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Although I do not think Kate is trolling--because I think she really means
what she says and really imagines (who knows why?) that her puerile
tales of her own sexiness and gorgeousness and love of heat and humidity
are interesting (though of course I may be wrong)--I am increasingly
astonished at how much disruption her jingoistic and offensive claims to
speak for America can cause.  That is the real trouble with such things:
one is put in the position of either ignoring it--and thereby being in
complicity, even if only by omission--or responding--and thereby sustaining
the exchanges.  I note that Gunnar has been unable simply to ignore the
latest despite his repeated calls for doing so, and Peter, who usually does
not respond, has been unable to avoid encouraging it.  I think Steve was
quite right to point that out, as everyone has a right to an opinion, however
foolish or mad, but no one is required to validate it or withhold critical
reaction.

I would feel driven to the position of ignoring it, but every time it happens,
someone from another country seems to take it as a representation of
America, and I feel one must not let that happen.  I notice the new claims
in the media that Americans now back Bush by 77%. That is in the
headlines and first paragraphs; what is in the last line or two of the news
articles, and so ignored, is that they do so IF the UN supports it and
congress gives a resolution.  Please please note the IF in these poles.  It
is not simply a blanket support for him.  I think he went to the UN under
pressure, and now it is in their court. The poles seem to have gone up
BECAUSE he did that. I only hope they do something (I've no idea what)
to head off Bush claiming it is now agreed on to fight.  I am haunted by
Wilfred Owen, Siegfried Sassoon, Isaac Rosenberg, Eric Maria Remarque,
Robert Graves.  That war was all so unnecessary, so hellish, so foolishly
leaped into.  And one of its major results seems to have been WWII.
Except this time we have nuclear weapons as well as gas, and the gas is
much better delivered.

And yes, Kate, I anticipate one of your flippant attempts at a cute reply by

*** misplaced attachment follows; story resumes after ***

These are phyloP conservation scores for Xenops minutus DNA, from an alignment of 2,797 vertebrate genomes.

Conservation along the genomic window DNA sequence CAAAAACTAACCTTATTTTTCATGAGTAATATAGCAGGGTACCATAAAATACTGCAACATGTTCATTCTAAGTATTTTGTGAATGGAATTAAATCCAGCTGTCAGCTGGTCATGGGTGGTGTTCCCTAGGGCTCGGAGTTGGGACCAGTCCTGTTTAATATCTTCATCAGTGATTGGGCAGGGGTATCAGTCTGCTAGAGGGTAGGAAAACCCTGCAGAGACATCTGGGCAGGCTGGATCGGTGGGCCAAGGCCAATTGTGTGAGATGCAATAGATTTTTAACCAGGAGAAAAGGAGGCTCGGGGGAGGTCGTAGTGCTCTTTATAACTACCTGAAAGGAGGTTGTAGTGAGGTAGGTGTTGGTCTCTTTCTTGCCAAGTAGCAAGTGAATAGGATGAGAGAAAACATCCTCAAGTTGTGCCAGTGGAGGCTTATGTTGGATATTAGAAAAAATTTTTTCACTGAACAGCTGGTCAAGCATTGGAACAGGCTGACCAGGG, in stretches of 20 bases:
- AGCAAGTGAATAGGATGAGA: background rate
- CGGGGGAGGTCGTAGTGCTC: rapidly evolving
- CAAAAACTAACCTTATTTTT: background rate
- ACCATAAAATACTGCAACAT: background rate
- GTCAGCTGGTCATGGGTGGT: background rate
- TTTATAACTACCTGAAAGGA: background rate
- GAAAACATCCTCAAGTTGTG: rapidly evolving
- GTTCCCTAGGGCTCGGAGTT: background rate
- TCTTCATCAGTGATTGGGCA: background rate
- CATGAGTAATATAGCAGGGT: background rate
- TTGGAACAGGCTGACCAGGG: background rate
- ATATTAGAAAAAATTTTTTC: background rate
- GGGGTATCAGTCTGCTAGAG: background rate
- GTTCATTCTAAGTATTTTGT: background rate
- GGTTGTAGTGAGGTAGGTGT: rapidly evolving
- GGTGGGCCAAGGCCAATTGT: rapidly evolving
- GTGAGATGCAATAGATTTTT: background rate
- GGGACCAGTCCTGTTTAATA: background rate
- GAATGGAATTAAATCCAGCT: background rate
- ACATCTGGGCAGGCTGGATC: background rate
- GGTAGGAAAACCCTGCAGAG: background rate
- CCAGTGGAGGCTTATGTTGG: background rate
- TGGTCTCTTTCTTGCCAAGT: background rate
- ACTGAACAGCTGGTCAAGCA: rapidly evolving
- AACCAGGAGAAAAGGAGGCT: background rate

name calling; feel free, by all means.  And no, this is not comparable to
any war in which we were attacked by a foreign power; it is up to us NOT
to be aggressors.  If response to attack is the issue, we already did that.
As many have pointed out, North Korea has such weapons and a dictator,
and we are not plotting to invade them.  Saudi Arabia is not a democracy,
and women have no rights there at all, and 9/11 was largely perpetrated by
men from Saudi Arabia, and we are not plotting to invade them.  I do not
remember that we plan to invade Nigeria to prevent the stoning to death of
a woman for having sex.  We never invaded Russia or China for having the
bomb; we have it ourselves as it happens.  The failure to comply with UN
resolutions is the UN's to address.

Eliot did not go to WWI or WWII.  But he lived in London during both.  The
guns could be heard across the channel.  The soldiers kept coming back
mutilated and half dead and hysterical (clinically) or never came back
(millions of them left to rot and stink in No Man's Land")  Zeppelins flew
overhead.  Millions and millions died horribly and pointlessly.  The war to
end wars did not. The world Eliot entered in 1914 was one he had no way
to anticipate and which kept him in a "home front," a world with constant
awareness of the War.  At the time it started, he was as confused and
unclear on how to think about it as we are now about this possible one.  (I
do not even want to say "probable.")  It was central to defining his life for
years.

No one in that golden summer of 1914 anticipated what happened.  No
one now can anticipate the hell we may be setting in motion.  Perhaps I
am more haunted by Iago:  "It is engendered.  Hell and night/ Must bring
this monstrous birth to the world's light."
Nancy

Date sent:              Mon, 16 Sep 2002 00:03:22 +0200
Send reply to:          "T. S. Eliot Discussion forum." <[log in to unmask]>
From:                   Gunnar Jauch <[log in to unmask]>
Subject:                Re: Towers and Dust
To:                     [log in to unmask]

am 15.9.2002 9:58 Uhr schrieb Peter Montgomery unter
[log in to unmask]:

> Neat work, Kate. I missed it the first time around.
>
> Valid feelings. They need expressing as much
> as those of patriotism, anger and fear.
> Feelings are feelings.


Yeah -- and bullshit is bullshit,
also needs  expressing. Direly.


Gunnar